• Turn the mattress on its side while you tuft to make sure you coming out exactly were you want your stitch to be on the other side.
              • Once you are ready to tie a knot, pull tight one more time.
              • Take your gloves off and cut the thread, leaving the two tails as long as possible.
              • Now, tie the two tails like you were going to tie a bow. Folding under and pulling tight, do this six times.
              • Re-thread the upholstery needle and stitch the thread straight down through the foam and out the other side. It doesn’t matter where it comes out.
              • Finally, pull tight and clip the thread, the tails will be left buried in the foam.
            • Continue tufting.
              • Keep re-measuring and adjusting the pins a little on both sides before you start a new tuft.
                • One you are finished, as always, Scotch Guard the living daylights out of that baby.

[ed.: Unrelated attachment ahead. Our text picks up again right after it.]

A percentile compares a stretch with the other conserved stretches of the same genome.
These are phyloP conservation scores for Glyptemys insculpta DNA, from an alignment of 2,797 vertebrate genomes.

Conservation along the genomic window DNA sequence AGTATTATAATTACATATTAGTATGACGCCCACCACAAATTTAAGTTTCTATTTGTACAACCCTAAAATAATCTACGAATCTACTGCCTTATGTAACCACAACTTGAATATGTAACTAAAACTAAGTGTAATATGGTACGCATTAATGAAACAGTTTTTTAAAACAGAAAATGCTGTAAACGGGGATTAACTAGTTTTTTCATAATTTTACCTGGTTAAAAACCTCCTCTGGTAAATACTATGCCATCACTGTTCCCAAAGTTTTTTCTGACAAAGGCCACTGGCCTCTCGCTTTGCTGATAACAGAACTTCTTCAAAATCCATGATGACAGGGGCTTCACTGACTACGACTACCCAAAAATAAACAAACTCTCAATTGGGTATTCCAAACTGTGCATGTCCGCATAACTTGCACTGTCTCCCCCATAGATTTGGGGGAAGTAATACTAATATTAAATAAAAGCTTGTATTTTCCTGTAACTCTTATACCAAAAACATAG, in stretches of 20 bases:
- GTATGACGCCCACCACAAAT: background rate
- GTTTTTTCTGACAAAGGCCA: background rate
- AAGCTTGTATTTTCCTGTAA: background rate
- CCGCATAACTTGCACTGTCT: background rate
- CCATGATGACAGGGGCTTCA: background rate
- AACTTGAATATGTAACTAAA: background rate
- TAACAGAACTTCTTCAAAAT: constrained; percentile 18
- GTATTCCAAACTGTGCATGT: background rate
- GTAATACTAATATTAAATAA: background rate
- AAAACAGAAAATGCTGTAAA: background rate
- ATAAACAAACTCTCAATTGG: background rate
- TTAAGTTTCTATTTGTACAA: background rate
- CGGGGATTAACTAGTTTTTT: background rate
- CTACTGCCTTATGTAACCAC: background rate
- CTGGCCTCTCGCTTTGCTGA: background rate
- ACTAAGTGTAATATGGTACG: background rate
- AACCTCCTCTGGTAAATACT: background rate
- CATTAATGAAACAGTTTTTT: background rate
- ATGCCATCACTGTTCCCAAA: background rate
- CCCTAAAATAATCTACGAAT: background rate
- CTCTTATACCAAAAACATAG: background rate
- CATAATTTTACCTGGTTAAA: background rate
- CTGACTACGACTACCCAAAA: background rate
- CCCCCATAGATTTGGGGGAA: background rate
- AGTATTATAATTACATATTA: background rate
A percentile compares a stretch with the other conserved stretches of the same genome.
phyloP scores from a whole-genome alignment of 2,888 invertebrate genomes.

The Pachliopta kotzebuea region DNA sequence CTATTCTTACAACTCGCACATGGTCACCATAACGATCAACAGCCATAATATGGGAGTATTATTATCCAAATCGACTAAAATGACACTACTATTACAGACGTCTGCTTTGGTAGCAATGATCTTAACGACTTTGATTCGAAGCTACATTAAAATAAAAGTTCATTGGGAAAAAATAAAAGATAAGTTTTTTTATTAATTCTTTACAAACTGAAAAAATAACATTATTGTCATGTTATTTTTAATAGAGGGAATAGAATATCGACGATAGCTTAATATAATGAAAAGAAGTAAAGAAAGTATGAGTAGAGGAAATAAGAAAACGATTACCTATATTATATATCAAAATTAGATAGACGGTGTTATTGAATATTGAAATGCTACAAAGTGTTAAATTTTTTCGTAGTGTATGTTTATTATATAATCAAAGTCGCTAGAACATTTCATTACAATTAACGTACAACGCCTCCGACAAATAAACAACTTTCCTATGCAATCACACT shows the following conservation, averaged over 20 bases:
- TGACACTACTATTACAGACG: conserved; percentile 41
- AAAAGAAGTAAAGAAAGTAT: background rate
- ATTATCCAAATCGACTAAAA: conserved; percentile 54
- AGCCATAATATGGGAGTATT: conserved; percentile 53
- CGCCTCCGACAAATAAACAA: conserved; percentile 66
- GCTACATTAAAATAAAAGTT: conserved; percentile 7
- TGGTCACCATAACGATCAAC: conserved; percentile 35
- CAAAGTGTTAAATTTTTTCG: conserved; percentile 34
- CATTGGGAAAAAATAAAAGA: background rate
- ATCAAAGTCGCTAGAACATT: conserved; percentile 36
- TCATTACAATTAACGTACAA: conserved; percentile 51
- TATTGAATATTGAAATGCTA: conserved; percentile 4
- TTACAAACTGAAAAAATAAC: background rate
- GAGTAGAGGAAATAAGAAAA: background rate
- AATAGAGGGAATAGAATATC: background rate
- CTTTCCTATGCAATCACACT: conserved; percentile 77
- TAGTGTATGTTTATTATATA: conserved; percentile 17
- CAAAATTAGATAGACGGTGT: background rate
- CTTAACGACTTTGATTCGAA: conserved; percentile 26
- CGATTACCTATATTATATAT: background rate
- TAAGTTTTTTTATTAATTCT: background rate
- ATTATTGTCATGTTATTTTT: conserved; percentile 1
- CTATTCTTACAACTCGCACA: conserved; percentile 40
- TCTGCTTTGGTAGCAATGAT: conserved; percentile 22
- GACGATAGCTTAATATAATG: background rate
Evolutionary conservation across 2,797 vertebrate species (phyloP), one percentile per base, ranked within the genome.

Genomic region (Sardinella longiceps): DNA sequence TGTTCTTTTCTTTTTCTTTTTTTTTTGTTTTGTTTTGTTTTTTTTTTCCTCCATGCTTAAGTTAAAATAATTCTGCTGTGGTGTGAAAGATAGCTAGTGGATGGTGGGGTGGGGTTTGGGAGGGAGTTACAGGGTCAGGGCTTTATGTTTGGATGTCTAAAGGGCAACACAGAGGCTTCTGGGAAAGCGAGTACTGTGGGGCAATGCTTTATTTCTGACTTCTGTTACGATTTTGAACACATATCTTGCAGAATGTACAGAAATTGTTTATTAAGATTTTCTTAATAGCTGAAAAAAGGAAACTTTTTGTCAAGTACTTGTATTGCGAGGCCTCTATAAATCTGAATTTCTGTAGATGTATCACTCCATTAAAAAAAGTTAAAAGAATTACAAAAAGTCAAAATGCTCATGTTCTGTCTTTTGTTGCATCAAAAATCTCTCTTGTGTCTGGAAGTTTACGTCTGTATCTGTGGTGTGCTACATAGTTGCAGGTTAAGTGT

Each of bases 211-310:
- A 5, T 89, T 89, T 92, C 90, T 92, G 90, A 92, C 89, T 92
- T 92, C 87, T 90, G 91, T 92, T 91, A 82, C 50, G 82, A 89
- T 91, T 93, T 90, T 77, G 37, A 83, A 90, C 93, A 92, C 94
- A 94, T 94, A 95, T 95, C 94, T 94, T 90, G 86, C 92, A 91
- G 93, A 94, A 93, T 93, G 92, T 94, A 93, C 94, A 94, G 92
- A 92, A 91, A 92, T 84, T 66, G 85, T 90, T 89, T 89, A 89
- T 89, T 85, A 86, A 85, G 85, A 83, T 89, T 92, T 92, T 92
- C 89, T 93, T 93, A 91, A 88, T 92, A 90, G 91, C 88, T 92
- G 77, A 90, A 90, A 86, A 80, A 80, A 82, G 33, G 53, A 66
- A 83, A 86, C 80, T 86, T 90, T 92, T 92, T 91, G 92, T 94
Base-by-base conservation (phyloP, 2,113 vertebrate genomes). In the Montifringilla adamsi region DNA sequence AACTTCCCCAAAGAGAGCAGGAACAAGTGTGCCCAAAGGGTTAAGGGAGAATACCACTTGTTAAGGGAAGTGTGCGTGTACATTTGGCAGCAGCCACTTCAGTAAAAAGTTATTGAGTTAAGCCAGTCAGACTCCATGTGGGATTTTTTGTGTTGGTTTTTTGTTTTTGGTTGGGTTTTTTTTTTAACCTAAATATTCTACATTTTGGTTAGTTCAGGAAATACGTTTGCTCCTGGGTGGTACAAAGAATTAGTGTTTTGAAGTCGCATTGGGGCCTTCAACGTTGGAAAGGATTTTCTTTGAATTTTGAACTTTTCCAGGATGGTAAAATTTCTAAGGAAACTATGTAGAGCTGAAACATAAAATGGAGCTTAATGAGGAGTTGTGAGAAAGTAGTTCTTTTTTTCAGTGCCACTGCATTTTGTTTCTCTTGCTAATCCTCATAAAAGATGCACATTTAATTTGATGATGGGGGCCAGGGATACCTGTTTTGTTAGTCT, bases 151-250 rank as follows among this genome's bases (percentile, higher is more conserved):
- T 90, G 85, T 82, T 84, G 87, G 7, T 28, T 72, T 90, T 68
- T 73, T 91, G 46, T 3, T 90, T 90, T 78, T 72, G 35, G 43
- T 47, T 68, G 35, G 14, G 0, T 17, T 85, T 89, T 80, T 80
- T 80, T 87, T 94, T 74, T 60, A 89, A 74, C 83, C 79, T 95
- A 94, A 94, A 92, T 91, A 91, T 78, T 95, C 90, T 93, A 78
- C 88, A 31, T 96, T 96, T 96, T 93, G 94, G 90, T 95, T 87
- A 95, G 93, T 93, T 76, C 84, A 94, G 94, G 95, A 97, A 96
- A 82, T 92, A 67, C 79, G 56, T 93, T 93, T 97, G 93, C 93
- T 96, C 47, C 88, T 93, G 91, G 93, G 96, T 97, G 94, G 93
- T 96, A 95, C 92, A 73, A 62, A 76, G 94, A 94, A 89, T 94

• Spot clean with baby wipes or rubbing alcohol.

                I recently wrote a post on how to Add a Zipper to a Pillow in Ten Minutes where I showed how I quickly made the six pillows on our window seat.

                If sewing is not your thing, I have included the best french mattresses I can find online.

                I am very pleased with the final result.

                Now that I know how to make french mattress style cushions, they will be my cushion of choice in the future.

                How to DIY a French Tufted Mattress

                Six steps to the reading nook of your dreams.

                Published on February 15, 2020

                The moment I realized that we had the space for a window bench in our sunroom, I immediately envisioned a French tufted mattress as a cushion for the spot—the breezy upholstery is revered for its versatility and ability to play to a variety of decorative styles and spaces. The question was more abouthowI was going to find the perfect one.